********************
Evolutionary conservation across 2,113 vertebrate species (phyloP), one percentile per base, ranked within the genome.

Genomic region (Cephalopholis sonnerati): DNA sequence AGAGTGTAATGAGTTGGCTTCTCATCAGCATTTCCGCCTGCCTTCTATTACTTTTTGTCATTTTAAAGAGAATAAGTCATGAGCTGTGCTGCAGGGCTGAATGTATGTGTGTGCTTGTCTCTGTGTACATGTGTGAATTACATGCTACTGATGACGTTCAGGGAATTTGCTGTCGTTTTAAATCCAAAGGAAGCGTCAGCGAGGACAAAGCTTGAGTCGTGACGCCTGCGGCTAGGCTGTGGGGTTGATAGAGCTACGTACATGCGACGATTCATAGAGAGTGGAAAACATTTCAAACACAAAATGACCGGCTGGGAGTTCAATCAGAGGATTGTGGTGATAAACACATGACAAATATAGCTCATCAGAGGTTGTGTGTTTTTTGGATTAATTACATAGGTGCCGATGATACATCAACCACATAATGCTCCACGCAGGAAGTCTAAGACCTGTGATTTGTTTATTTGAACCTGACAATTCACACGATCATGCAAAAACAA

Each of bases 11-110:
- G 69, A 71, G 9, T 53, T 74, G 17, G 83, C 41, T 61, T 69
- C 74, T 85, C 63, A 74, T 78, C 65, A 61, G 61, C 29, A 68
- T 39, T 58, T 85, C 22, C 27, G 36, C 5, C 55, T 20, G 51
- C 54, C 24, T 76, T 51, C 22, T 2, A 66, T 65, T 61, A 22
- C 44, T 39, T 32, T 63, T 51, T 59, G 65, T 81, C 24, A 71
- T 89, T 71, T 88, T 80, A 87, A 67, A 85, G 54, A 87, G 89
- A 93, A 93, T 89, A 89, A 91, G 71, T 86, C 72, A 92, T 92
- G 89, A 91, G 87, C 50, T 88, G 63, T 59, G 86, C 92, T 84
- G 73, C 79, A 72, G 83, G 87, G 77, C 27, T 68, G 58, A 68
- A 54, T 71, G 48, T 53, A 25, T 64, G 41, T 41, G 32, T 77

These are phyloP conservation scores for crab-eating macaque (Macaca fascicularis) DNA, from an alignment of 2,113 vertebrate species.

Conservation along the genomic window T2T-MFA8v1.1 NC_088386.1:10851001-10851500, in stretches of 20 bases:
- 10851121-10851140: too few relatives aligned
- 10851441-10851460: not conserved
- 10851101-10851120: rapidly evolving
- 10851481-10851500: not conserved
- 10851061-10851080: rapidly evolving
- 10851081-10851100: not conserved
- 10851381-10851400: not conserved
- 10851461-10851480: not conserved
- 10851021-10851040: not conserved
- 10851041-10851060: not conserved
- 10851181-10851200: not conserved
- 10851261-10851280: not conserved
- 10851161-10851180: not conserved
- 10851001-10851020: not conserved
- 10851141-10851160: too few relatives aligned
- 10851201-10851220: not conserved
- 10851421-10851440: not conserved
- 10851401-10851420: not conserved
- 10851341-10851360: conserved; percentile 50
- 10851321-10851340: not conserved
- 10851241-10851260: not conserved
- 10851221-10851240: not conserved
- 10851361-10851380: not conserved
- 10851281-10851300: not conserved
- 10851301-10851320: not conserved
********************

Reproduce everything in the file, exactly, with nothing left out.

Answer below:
Evolutionary conservation across 2,113 vertebrate species (phyloP), one percentile per base, ranked within the genome.

Genomic region (Cephalopholis sonnerati): DNA sequence AGAGTGTAATGAGTTGGCTTCTCATCAGCATTTCCGCCTGCCTTCTATTACTTTTTGTCATTTTAAAGAGAATAAGTCATGAGCTGTGCTGCAGGGCTGAATGTATGTGTGTGCTTGTCTCTGTGTACATGTGTGAATTACATGCTACTGATGACGTTCAGGGAATTTGCTGTCGTTTTAAATCCAAAGGAAGCGTCAGCGAGGACAAAGCTTGAGTCGTGACGCCTGCGGCTAGGCTGTGGGGTTGATAGAGCTACGTACATGCGACGATTCATAGAGAGTGGAAAACATTTCAAACACAAAATGACCGGCTGGGAGTTCAATCAGAGGATTGTGGTGATAAACACATGACAAATATAGCTCATCAGAGGTTGTGTGTTTTTTGGATTAATTACATAGGTGCCGATGATACATCAACCACATAATGCTCCACGCAGGAAGTCTAAGACCTGTGATTTGTTTATTTGAACCTGACAATTCACACGATCATGCAAAAACAA

Each of bases 11-110:
- G 69, A 71, G 9, T 53, T 74, G 17, G 83, C 41, T 61, T 69
- C 74, T 85, C 63, A 74, T 78, C 65, A 61, G 61, C 29, A 68
- T 39, T 58, T 85, C 22, C 27, G 36, C 5, C 55, T 20, G 51
- C 54, C 24, T 76, T 51, C 22, T 2, A 66, T 65, T 61, A 22
- C 44, T 39, T 32, T 63, T 51, T 59, G 65, T 81, C 24, A 71
- T 89, T 71, T 88, T 80, A 87, A 67, A 85, G 54, A 87, G 89
- A 93, A 93, T 89, A 89, A 91, G 71, T 86, C 72, A 92, T 92
- G 89, A 91, G 87, C 50, T 88, G 63, T 59, G 86, C 92, T 84
- G 73, C 79, A 72, G 83, G 87, G 77, C 27, T 68, G 58, A 68
- A 54, T 71, G 48, T 53, A 25, T 64, G 41, T 41, G 32, T 77

These are phyloP conservation scores for crab-eating macaque (Macaca fascicularis) DNA, from an alignment of 2,113 vertebrate species.

Conservation along the genomic window T2T-MFA8v1.1 NC_088386.1:10851001-10851500, in stretches of 20 bases:
- 10851121-10851140: too few relatives aligned
- 10851441-10851460: not conserved
- 10851101-10851120: rapidly evolving
- 10851481-10851500: not conserved
- 10851061-10851080: rapidly evolving
- 10851081-10851100: not conserved
- 10851381-10851400: not conserved
- 10851461-10851480: not conserved
- 10851021-10851040: not conserved
- 10851041-10851060: not conserved
- 10851181-10851200: not conserved
- 10851261-10851280: not conserved
- 10851161-10851180: not conserved
- 10851001-10851020: not conserved
- 10851141-10851160: too few relatives aligned
- 10851201-10851220: not conserved
- 10851421-10851440: not conserved
- 10851401-10851420: not conserved
- 10851341-10851360: conserved; percentile 50
- 10851321-10851340: not conserved
- 10851241-10851260: not conserved
- 10851221-10851240: not conserved
- 10851361-10851380: not conserved
- 10851281-10851300: not conserved
- 10851301-10851320: not conserved